When physicists finally understand the core of quantum physics, what do you think the theory will look like?I think it will be beautiful.
Penrose is saying that discovery is based on elegance. The objective of science is to provide the most economical explanation of aspects of the world that are precise, accurate, and conform to the appearances (Aristotle — "save the appearances").

Obviously, physics is a science although not yet comprehensively definitive. It is therefore possible that economics met the criteria of being a science and not a dogma, ideology or speculative metaphysics, at least in some areas. In other areas, theory has demonstrably failed. There has been a modicum of success in other areas. Unfortunately, some economists have tended to exaggerate success.

Probably the question to ask is to what degree economic methodology is scientific.

This would involve recognizing that there are different economic methods. This seems to be the crux of the issue, in that the mainstream asserts that the methodological debate is now over and they won, so other considerations are irrelevant.

This brings up the issue of how that claim justified scientifically, or is is dogmatic, based on authority? That's a debate the mainstream does not want to have based on observed performance. This record of failure — we are on the second round of the Treasury view in a second great depression following "the Great Moderation" — suggests the question as to whether or to what degree economics, is descriptive or performative, or normative, or rhetorical. This pertains especially to especially macroeconomics which serves as a "policy science."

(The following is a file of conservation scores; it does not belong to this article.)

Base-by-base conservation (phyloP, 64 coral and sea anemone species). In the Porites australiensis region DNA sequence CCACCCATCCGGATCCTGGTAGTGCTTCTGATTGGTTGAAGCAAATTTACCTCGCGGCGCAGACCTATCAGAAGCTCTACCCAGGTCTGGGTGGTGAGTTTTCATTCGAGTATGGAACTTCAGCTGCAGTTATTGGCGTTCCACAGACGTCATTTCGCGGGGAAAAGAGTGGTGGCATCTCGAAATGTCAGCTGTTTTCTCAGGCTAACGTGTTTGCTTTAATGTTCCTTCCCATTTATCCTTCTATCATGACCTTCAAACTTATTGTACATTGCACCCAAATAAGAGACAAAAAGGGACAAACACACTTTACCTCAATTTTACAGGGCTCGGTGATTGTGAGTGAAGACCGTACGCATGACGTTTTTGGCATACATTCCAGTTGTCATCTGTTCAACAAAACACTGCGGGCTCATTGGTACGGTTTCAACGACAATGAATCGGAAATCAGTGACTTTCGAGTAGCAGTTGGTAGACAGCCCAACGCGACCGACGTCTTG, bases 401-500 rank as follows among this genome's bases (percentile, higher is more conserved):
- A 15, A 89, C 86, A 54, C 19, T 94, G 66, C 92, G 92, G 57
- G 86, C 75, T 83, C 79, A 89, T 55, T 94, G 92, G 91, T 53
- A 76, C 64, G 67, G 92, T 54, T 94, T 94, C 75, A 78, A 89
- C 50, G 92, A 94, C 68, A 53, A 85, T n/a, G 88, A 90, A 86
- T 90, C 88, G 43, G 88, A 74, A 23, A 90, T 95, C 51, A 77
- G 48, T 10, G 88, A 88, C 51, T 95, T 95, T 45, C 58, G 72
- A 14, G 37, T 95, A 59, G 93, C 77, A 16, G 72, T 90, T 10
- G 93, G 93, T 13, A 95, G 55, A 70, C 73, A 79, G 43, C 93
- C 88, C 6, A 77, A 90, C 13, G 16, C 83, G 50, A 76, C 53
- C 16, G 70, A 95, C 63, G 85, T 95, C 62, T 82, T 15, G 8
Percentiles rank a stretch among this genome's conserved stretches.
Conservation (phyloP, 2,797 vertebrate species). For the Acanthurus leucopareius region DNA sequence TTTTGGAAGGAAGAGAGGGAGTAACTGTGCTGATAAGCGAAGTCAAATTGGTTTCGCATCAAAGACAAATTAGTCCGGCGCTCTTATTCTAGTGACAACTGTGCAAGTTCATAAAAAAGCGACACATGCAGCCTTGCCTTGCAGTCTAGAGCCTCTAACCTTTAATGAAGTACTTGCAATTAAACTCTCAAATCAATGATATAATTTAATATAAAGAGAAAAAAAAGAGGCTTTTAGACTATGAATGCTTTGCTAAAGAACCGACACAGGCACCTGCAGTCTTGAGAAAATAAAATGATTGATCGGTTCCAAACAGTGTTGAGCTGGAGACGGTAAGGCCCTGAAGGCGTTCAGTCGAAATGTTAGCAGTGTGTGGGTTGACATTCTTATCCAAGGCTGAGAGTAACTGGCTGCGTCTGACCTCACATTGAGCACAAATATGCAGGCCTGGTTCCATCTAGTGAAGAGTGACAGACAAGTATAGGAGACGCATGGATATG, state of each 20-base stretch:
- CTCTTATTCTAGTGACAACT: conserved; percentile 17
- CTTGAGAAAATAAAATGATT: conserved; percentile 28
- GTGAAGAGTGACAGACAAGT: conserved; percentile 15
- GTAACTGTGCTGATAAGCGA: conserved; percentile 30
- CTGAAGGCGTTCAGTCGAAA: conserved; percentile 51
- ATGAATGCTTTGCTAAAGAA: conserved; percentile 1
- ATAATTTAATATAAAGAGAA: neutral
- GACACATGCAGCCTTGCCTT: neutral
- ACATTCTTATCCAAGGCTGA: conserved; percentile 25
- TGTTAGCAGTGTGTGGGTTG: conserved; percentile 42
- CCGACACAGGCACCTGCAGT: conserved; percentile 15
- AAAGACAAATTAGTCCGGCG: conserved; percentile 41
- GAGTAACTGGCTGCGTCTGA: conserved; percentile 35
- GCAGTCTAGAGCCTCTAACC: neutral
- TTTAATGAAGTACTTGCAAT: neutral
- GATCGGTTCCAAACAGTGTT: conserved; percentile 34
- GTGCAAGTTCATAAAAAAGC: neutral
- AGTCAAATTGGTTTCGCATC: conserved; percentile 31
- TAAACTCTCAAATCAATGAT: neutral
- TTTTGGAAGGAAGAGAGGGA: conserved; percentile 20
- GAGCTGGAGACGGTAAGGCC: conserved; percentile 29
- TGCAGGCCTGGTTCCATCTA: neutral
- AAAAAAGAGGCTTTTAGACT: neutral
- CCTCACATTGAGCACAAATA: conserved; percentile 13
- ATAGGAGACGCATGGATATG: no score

Is economics purely theoretical and only of interest to theoreticians, or it does it have application to policy and management similar to physics and engineering, or biology and biochemistry to medicine? If so, how do the successes and failures compare across these fields?

Even philosophy has become more formalized, focusing more on formal logic, and more scientific in consulting cognitive science wrt to epistemology, for example. The history of economics can be viewed as the transition from its more philosophical phase in classical economics to its more formal and putatively more scientific turn with the introduction of mathematical modeling by Alfred Marshall and the development of physics-like neoclassical theory seeking to discover economic "general laws of motion." What has survived in the crucible of experience and what has perished. Is economics about to experience a revolution similar to quantum mechanics and relatively in a transition from analysis of non-complex systems to complex systems?

1 comment:

Anonymous said...

For me, human intellect is like a little rabbit, caught in a maze of tunnels underground. It is frightened because it knows the network of tunnels is (‘theoretically’) as large as the universe itself. It tries to steady itself by coming up with notions of “applying pure thought to certain evidence”. :-) It doesn’t really understand how arrogant this is. Instead it thinks “Oh, this is so mysterious; and, “Oh, I must search for timeless laws”. It wonders what has created everything. Before it finds anything, it dies.

Some philosopher rabbits read the Upanishads: “The worldly mind is born in darkness, lives in darkness, dies in darkness”. Oh how true! Then it wonders to itself why it is using intellect to try and find its way out of the tunnels? Reads a little further: The rabbit in its entire being is a ‘door’. How mysterious! Scientia is just one leg of the stool; the others are Amicitia and Otium. How mysterious! I need not only Knowledge, but Friendship and Serenity – to open up the door of the heart? How mysterious. Boy, we rabbits sure need someone who knows about this stuff (that’s what the humble ones say). The rest dig and worship intellect.

Q: When physicists finally understand the core of quantum physics, what do you think the theory will look like?

A: I think it will be beautiful.